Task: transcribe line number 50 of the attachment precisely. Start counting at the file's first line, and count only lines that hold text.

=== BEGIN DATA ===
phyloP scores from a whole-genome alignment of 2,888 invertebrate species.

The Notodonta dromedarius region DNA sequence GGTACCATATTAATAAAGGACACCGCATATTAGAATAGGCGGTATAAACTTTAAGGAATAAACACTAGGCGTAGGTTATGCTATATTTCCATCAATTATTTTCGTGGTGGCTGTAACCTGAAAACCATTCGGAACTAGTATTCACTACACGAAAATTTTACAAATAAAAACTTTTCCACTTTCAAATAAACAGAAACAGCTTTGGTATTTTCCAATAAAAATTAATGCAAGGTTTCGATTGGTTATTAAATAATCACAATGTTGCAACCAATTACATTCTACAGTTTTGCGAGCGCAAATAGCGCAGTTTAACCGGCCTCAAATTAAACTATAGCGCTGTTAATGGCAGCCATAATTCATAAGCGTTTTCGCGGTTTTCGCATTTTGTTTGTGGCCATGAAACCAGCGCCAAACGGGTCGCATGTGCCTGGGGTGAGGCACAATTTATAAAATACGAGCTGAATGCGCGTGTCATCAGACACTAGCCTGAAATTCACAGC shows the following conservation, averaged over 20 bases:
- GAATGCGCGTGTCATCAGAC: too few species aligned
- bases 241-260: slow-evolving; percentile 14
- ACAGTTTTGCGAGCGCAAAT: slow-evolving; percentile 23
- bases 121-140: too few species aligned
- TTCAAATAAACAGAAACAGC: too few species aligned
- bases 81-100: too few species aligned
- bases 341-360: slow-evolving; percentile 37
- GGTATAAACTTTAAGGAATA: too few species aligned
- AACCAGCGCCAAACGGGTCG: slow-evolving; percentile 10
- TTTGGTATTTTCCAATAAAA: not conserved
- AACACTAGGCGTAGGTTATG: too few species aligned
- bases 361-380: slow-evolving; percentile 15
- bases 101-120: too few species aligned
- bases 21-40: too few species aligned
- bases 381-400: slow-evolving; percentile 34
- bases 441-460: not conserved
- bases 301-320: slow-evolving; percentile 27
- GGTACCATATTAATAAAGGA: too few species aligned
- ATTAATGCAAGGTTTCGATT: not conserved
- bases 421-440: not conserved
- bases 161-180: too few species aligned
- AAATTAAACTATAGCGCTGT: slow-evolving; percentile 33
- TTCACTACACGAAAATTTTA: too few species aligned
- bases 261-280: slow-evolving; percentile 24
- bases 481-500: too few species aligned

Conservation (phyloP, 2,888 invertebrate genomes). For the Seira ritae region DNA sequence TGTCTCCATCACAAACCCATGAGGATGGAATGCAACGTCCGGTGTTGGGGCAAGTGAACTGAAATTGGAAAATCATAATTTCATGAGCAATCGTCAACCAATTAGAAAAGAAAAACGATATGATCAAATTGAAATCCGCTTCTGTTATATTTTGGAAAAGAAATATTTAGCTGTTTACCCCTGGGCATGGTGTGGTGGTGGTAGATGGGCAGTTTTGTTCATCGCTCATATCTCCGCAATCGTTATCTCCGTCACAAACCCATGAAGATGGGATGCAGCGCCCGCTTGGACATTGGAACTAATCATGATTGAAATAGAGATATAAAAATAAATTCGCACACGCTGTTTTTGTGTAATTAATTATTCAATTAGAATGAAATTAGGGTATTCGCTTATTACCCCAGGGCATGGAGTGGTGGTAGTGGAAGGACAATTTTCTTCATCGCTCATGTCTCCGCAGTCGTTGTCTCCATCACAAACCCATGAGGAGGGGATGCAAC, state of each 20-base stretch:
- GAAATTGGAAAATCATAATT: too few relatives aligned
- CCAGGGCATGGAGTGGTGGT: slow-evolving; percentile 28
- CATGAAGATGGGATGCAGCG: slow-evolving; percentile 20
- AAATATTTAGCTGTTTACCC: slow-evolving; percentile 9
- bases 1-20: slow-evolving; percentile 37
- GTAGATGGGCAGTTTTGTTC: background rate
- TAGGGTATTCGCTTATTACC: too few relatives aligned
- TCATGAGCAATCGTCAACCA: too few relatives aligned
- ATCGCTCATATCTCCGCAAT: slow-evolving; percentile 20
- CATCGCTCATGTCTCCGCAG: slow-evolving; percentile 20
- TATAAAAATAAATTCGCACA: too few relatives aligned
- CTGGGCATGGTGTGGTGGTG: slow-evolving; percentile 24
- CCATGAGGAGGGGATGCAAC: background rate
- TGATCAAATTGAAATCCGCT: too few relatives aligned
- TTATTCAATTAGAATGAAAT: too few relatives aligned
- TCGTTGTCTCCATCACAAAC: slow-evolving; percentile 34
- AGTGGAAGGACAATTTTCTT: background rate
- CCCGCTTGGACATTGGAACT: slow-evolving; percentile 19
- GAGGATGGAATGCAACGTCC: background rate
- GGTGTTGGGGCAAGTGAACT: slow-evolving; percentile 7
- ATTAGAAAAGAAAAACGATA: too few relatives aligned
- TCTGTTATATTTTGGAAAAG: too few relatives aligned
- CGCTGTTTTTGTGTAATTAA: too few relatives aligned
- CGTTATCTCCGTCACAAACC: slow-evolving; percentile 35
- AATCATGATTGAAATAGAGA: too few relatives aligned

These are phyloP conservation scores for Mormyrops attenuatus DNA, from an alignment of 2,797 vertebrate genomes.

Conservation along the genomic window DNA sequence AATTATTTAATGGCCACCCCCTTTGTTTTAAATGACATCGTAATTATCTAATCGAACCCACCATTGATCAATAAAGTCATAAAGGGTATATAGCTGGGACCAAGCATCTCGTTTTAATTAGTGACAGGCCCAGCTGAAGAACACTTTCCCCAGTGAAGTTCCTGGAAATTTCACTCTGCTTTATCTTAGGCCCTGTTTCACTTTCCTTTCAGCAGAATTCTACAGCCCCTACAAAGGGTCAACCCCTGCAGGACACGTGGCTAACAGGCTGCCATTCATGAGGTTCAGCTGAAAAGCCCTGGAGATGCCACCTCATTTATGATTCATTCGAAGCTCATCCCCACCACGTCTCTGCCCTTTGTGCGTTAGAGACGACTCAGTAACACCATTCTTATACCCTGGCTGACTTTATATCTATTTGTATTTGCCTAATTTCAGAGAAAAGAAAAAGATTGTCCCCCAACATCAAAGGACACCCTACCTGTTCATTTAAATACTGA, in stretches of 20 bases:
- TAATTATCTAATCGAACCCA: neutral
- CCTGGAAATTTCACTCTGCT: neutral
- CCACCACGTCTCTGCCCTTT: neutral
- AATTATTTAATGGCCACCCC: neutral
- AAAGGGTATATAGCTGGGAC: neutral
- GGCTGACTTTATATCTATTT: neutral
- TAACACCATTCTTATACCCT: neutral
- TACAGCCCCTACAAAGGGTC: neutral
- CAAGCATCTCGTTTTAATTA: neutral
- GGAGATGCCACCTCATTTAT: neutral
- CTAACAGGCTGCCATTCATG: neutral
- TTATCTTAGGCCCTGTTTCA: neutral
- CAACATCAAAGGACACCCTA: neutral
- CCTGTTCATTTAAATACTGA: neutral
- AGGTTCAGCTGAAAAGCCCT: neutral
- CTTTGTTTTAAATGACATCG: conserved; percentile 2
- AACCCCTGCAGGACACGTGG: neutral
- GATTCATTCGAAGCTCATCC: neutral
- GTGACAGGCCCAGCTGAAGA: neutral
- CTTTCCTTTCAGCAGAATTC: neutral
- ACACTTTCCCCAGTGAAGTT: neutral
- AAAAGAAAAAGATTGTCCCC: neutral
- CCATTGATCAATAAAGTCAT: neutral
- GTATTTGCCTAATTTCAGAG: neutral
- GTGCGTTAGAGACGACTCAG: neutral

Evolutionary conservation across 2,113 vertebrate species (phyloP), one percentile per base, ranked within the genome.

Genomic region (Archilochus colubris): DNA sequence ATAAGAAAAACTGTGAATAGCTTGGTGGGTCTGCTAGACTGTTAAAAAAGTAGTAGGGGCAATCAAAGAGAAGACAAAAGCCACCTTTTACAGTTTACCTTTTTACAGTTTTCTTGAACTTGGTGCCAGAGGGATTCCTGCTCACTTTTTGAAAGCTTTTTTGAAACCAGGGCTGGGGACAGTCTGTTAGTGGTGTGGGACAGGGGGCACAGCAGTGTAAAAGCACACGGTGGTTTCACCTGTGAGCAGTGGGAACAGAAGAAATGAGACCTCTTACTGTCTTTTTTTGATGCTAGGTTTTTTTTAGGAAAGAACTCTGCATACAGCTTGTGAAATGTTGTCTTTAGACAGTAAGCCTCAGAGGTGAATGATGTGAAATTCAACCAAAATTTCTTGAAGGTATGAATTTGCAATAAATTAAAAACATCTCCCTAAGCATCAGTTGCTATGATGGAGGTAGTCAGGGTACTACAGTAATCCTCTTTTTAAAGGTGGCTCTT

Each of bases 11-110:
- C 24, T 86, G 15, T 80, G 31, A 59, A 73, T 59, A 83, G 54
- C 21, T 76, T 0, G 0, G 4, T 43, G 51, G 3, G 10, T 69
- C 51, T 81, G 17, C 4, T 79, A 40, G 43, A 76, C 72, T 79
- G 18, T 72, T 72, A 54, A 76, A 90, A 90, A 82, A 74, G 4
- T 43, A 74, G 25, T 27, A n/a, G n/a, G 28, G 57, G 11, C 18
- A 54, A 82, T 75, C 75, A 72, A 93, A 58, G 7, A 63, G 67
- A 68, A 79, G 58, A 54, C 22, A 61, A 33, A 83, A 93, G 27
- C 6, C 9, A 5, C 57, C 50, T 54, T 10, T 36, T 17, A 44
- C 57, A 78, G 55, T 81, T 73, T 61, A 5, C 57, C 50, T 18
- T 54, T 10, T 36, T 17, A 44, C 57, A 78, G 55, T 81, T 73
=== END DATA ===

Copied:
- TCTGTTATATTTTGGAAAAG: too few relatives aligned